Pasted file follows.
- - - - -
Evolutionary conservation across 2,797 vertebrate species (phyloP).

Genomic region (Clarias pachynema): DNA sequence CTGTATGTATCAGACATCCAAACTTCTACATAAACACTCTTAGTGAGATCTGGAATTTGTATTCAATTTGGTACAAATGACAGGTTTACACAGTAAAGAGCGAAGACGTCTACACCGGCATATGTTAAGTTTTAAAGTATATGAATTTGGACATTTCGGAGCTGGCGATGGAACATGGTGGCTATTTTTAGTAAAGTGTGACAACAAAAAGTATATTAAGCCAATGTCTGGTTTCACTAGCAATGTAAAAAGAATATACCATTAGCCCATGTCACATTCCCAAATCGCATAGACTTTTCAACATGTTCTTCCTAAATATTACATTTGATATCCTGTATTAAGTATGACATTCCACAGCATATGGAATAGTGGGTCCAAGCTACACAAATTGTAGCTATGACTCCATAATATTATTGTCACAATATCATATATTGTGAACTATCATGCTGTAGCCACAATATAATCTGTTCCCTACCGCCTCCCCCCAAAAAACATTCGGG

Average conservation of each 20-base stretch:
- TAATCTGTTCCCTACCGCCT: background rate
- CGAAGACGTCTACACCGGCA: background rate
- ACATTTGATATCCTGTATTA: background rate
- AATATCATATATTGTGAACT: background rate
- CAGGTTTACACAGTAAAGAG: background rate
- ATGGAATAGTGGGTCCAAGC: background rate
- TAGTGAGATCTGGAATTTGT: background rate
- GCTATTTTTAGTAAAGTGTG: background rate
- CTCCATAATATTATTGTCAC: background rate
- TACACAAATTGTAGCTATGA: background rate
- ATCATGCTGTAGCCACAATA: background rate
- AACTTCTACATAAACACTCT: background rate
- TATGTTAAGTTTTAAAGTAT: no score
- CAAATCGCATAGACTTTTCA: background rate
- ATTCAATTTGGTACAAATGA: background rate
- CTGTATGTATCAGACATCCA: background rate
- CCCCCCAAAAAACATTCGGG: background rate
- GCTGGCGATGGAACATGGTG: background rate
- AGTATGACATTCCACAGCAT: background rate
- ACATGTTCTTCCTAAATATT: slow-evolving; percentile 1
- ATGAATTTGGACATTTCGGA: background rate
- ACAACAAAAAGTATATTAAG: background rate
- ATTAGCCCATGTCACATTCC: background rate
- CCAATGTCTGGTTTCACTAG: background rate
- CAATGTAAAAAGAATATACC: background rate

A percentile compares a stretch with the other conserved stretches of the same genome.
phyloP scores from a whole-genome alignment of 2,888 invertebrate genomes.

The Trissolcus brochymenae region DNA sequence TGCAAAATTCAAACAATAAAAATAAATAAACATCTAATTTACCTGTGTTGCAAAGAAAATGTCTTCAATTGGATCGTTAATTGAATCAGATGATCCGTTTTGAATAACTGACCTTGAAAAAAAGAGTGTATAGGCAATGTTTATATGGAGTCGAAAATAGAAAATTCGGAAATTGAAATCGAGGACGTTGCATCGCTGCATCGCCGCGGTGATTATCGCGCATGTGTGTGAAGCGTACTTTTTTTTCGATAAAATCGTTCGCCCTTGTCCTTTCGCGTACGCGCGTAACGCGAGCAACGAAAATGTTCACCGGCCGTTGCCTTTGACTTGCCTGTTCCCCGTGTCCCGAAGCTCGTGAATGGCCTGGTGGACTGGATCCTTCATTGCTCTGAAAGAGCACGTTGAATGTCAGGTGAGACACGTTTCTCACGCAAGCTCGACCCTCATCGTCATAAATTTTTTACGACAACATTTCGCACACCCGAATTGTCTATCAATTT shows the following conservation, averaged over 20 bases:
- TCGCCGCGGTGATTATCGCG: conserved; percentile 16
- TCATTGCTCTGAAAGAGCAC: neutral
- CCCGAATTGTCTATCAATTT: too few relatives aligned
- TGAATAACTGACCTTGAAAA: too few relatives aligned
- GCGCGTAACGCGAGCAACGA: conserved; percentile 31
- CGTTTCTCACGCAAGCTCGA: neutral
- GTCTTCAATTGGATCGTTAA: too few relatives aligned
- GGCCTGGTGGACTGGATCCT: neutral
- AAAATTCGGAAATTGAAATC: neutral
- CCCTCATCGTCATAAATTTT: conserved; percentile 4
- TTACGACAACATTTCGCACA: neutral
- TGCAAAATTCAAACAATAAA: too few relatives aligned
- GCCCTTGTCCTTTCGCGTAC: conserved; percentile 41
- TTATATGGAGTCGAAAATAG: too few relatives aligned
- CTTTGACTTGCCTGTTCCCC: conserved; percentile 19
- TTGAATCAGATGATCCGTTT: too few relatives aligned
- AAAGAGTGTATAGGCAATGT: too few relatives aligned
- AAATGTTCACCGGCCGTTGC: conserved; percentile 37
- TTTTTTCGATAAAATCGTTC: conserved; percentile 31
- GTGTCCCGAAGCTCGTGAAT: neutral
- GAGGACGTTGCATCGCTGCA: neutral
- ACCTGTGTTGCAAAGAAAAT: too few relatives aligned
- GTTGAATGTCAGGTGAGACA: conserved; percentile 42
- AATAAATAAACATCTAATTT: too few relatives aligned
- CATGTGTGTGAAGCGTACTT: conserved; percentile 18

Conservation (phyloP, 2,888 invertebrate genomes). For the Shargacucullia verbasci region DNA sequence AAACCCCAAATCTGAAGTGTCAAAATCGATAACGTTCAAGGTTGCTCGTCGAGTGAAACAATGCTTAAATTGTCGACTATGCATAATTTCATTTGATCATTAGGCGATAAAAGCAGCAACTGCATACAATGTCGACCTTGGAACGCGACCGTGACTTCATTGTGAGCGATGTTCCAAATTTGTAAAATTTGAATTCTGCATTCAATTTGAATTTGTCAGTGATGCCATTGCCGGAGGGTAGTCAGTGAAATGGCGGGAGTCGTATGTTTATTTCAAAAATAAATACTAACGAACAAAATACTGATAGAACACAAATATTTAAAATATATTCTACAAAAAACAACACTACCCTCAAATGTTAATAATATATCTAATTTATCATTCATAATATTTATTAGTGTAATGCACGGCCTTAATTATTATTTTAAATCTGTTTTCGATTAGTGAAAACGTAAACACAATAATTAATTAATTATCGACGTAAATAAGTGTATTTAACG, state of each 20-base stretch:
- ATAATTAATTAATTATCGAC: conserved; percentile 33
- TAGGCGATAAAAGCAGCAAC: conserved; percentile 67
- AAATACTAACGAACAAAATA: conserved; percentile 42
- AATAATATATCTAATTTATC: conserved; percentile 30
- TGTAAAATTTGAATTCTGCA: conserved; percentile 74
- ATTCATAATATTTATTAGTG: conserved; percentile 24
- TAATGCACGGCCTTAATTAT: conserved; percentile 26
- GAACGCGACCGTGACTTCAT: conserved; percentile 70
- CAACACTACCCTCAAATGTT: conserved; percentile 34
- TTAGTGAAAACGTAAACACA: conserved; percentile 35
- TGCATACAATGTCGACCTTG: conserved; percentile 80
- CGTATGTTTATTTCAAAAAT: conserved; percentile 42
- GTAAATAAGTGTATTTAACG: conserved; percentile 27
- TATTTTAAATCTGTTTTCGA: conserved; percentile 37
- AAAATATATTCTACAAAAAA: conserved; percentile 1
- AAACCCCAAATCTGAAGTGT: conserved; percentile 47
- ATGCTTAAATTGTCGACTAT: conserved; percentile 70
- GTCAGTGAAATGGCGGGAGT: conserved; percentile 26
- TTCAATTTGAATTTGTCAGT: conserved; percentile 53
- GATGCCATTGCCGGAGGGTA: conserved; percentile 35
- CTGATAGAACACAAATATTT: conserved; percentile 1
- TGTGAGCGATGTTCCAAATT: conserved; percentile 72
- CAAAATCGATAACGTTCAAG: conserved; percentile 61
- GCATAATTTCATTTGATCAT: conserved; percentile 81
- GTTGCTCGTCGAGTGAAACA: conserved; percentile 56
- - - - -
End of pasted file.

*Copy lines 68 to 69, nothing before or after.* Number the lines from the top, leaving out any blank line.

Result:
- TGCATACAATGTCGACCTTG: conserved; percentile 80
- CGTATGTTTATTTCAAAAAT: conserved; percentile 42